Apparently, the perogy dough needed to be subdued at one point, which Sandi handled nicely. We took turns rolling out the dough, just so we could all see and feel the texture of the dough.

Once all of the perogies are formed, you can cook them immediately, refrigerate them, or freeze them for future use. If you want to freeze them, freeze them in a single layer on a sheet or plate until hard, then transfer them to a freezer bag, seal and date.


6 large potatoes (russet)
Aged Cheddar
Cottage Cheese and potato

If you cooked all of the potatoes together, you'll be using all of the remaining mashed potatoes left over from making the dough in the filling. We divided the potatoes in half here, so that we could make both of these classic fillings. There are many other fillings you can make as well (I'm quite partial to potato and onion, for example, or you could forgo the potatoes entirely for stewed fruit, such as cherries or blueberries).

For the cottage cheese and potato version, we used about two cups of cottage cheese, and added a pinch of salt, and mixed them together. Very quick!

For the potato, bacon, and cheddar version, we fried up some of Rodney's home-smoked bacon, and then finely minced it so that there wouldn't be big pieces that would poke through the soft dough. There was about a cup of finely chopped bacon and about a cup-and-a-half to two cups of coarsely shredded cheddar. Stir into the mashed potatoes just to combine, and it's ready to go. You can of course vary the proportions as you see fit.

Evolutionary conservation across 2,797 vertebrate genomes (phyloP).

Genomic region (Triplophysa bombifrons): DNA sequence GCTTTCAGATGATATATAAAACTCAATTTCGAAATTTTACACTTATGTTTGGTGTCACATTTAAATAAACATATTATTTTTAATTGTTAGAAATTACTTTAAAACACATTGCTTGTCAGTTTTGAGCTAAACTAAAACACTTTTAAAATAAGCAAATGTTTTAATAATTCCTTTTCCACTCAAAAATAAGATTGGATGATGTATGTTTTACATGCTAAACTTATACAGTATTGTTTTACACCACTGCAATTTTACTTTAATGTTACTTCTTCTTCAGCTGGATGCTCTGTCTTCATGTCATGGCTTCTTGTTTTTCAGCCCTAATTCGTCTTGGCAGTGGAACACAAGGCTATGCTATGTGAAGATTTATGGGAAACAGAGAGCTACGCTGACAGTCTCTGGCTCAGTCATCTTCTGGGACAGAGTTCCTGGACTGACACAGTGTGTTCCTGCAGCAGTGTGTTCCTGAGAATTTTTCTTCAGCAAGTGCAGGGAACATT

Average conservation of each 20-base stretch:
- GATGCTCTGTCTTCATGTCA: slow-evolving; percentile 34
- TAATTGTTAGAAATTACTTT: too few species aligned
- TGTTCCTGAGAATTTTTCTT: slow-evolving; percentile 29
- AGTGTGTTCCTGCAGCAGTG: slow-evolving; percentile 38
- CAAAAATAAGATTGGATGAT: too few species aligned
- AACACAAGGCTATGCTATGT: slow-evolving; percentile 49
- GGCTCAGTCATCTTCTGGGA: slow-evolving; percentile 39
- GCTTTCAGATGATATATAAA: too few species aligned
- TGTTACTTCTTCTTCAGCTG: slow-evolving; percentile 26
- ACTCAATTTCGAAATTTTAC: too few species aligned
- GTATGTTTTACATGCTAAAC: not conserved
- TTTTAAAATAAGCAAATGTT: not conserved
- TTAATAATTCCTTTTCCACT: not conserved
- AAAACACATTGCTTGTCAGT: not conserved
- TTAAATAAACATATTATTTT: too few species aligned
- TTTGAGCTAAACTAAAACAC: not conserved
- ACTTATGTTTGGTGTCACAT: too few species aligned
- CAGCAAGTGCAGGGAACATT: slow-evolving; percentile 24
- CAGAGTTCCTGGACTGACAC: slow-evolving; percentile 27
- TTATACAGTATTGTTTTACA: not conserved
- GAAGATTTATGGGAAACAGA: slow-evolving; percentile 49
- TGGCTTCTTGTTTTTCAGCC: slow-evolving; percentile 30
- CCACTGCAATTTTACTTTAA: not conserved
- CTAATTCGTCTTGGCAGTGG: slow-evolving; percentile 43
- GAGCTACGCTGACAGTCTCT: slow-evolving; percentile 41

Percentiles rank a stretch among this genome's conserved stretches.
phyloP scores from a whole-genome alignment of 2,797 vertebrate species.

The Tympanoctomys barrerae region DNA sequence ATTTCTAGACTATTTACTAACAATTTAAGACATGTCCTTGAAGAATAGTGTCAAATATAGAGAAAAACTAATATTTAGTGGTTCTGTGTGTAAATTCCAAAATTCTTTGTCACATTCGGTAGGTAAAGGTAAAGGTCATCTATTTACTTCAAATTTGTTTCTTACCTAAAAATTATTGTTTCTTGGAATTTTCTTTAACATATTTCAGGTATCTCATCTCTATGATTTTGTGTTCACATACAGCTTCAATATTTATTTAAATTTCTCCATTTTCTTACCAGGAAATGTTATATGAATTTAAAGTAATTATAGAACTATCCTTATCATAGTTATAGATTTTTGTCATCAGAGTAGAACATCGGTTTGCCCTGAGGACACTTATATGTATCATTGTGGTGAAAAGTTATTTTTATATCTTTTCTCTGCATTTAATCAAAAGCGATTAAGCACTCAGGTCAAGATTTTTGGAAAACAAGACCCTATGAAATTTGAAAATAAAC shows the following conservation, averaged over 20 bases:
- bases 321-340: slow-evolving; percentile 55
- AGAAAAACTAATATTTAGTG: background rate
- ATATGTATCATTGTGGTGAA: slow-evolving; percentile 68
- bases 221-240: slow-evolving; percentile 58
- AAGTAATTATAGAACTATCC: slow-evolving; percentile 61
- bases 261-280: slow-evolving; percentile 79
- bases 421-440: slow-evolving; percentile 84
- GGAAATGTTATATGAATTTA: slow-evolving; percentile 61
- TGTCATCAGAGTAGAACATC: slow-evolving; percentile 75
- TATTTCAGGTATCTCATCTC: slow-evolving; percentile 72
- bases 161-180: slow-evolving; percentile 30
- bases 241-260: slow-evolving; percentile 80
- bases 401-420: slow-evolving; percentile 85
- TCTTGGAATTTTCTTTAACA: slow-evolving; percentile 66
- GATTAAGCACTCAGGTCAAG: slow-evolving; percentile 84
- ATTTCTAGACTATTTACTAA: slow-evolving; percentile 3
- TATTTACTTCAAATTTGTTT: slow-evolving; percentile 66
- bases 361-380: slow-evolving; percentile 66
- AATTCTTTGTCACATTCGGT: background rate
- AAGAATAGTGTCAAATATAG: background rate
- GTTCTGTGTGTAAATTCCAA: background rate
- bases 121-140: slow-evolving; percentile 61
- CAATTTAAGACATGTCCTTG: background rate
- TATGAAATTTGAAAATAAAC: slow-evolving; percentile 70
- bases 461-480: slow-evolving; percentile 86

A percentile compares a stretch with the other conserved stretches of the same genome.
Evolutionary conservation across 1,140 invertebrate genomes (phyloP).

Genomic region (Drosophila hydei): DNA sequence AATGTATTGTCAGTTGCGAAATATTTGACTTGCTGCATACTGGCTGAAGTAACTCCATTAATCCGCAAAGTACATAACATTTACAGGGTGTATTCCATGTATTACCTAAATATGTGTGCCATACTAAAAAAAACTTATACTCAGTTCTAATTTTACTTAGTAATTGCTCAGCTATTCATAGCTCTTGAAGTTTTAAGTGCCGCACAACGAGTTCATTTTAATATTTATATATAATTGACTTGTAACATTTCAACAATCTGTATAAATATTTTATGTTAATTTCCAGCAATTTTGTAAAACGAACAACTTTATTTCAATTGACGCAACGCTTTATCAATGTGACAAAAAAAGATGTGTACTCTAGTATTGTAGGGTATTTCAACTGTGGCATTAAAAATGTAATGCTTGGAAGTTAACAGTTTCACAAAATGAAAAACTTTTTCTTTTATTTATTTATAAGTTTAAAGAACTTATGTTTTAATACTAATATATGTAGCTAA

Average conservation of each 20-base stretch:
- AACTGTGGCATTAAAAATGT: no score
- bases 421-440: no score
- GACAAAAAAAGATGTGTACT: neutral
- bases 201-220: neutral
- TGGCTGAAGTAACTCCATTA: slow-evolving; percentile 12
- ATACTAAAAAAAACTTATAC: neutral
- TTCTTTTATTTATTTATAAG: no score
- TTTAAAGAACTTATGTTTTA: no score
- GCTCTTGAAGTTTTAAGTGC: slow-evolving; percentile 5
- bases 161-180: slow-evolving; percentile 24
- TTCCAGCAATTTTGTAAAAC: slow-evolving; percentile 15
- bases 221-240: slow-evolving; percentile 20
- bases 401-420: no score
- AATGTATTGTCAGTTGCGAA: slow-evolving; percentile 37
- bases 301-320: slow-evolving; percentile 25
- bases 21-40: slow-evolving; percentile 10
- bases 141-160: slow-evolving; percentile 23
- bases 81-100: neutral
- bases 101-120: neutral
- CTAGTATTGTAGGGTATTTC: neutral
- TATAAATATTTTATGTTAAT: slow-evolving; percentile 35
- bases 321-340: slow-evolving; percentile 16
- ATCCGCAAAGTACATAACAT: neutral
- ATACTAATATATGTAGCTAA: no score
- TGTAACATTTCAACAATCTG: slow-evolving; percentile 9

Drop a dozen or so perogies (don't overcrowd the pot) into a large pot of gently boiling water and simmer for 3-4 minutes. Perogies will float when cooked. Serve immediately or give them a quick toss in a skillet with butter and onions (and/or bacon). If necessary, place in a (buttered) baking dish in an oven preheated to 200 degrees F. and keep warm until ready to eat.

We had ours with Manitoba Mennonite sausage cooked on an outdoor grill before adding to the pan, onions, butter, and more of Rodney's home-smoked bacon.

That's a fine afternoon's labour, right there.


Ashley @ Big Flavors from a Tiny Kitchen said...

What a fun gathering! I've never made them from scratch before, and these look wonderful!

Daniela Salmen said...

When do you add the flour to the dough?

Dawna said...

Thanks, Ashley. It was so much fun - I highly recommend it!

Daniela, you have sharp eyes! Thanks for pointing out that I missed indicating that the flour should be added after the potatoes and eggs/oil/salt mixture are combined. I've edited the post to reflect adding the flour at that point. Cheers!